Thursday, February 28, 2008

If I may

recommend Skoticus's blog. Check out the link on my sidebar. Ciao.

Monday, February 25, 2008

The Most Adorable Thing I've Seen All Day

I use this hyperbole a lot so thought I'd take a minute to start keeping track of the things I attach it to. Today: Becca Jensen's response to my report of a good first date, "holla." She should be made into a teddy bear that says holla when you squeeze its patchouli oil-scented belly.

Thursday, February 21, 2008

Cormac McCarthy may be a Genius: Exhibit B

Today when I was (not) running I saw a broken-off bottle neck and thought (I thought, tiny, passivist, former-hippy me) "with a jab and a twist, that would be the perfect tool for gouging someone's eye out."
Kind of ambivalent about this, but I read Phil Snyder's article on cowboy codes (via Derrida and Levinas) this afternoon and am falling deeply in love with this literature. There is something monumental about it, something black-and-white and sure and massively appealing.
I read a Sarah Vowell essay once (many of you have heard this story) that said that there comes a point in every liberal arts students' life when nothing seems sure anymore and you have to find an external ethic to rely on. Hers was based on the Godfather movies, and the essay ends with her in Italy going every day to buy a ferry ticket to the port city on Sicily and every day being unwilling to be associated in the ticket-lady's mind with the mindless throng of casual tourist-fans.
There was a moment when I found my monument in Ayn Rand and Hemingway. And there's something equally appealing about the sweeping codes of the Border Trilogy. Something solid to cling to amid the uncertainty of everything right now.
Speaking of which: my hair has joined the rest of my life in the awkward transitional stage--I'm pigtailed and bobby-pinned and poking out every which way and it may kill me before the day is through...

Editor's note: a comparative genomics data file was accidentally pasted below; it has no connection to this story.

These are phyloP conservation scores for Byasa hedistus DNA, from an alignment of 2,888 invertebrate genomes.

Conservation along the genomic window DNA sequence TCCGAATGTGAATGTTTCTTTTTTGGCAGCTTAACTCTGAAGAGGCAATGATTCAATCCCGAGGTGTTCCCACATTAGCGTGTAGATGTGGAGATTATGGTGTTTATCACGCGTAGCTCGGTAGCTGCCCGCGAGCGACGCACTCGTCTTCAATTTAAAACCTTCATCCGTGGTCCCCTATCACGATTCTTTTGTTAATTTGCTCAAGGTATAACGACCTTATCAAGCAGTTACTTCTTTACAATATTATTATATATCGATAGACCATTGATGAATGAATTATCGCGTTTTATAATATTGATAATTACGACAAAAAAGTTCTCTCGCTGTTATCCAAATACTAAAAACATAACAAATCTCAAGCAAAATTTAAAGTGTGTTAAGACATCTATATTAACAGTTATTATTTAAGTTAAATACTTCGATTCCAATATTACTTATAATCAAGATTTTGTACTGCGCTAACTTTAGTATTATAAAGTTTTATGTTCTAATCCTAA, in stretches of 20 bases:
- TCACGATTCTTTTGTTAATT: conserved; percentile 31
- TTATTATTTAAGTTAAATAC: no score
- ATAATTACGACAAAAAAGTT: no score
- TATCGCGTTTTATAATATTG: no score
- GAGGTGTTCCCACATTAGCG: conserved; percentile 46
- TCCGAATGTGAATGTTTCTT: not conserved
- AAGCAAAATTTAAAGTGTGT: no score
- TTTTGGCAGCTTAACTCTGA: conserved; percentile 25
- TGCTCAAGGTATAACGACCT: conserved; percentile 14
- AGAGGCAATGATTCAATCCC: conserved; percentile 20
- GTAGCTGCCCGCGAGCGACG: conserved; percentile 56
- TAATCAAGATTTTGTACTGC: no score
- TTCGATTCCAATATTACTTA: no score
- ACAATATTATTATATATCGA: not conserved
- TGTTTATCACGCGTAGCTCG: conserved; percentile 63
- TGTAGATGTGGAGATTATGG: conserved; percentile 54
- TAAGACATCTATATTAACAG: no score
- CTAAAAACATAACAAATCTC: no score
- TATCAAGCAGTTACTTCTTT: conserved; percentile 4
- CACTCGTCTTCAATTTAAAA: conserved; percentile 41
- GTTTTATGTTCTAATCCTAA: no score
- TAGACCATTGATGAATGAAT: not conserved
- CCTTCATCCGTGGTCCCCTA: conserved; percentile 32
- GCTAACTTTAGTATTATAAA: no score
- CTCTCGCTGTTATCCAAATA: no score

Wednesday, February 20, 2008

Between the Wish and the Thing

Reality and I have an on-again-off-again thing going. We generally respect each other: I don't try and play with the big laws: gravity and murder and such; and reality gives way for the giant miracles that I constantly find myself in need of. But lately, lately things have not been going so smoothly.
I, for instance, really need like six extra hours everyday. Between teaching, grading, and preparing lesson plans, going to classes, doing homework, training, not to mention like eating and dressing and keeping my room clean; really not to mention things like planning for my future--be it next week's midterms or what I'm doing with myself next year, I find my poor Franklin-Covey planner s-t-r-a-i-n-i-n-g at the seams. And sleeping? And templing and studying? Reality is not giving up a minute.
And then there are these rumbles that reality has been beating me at every time: if I buy that pair of new jeans, even though I really need them, the money really is going to disappear from my account. Or if I'm on a run and have a meeting to make, I won't be able, miraculously, to sprint that last half mile so I can get a shower in. Or if I'm distant and hostile to everyone save good friends I'm not going to find myself the life of the party.
I guess the point is this: a bad month. I think reality is upset that I'm trying to ignore its existence and is putting me in my place. And its elbows are sooo sharp.

Tuesday, February 19, 2008

Viva la/Nothing new under the sun

Have you heard the news? Castro resigned. I'm not quite so optimistic as to already be planning my humanitarian/beach trip to Cuba--no sunscreen and beach towel in hand. I suspect actually that things will get worse for US-Cuba relations before they get better. But maybe things can get better? As far as Cuba rebuilding itself? (China feels to me right now like a swollen chrysalis, and I wonder if they'll both keep stick to their communist regimes and how that will play out.)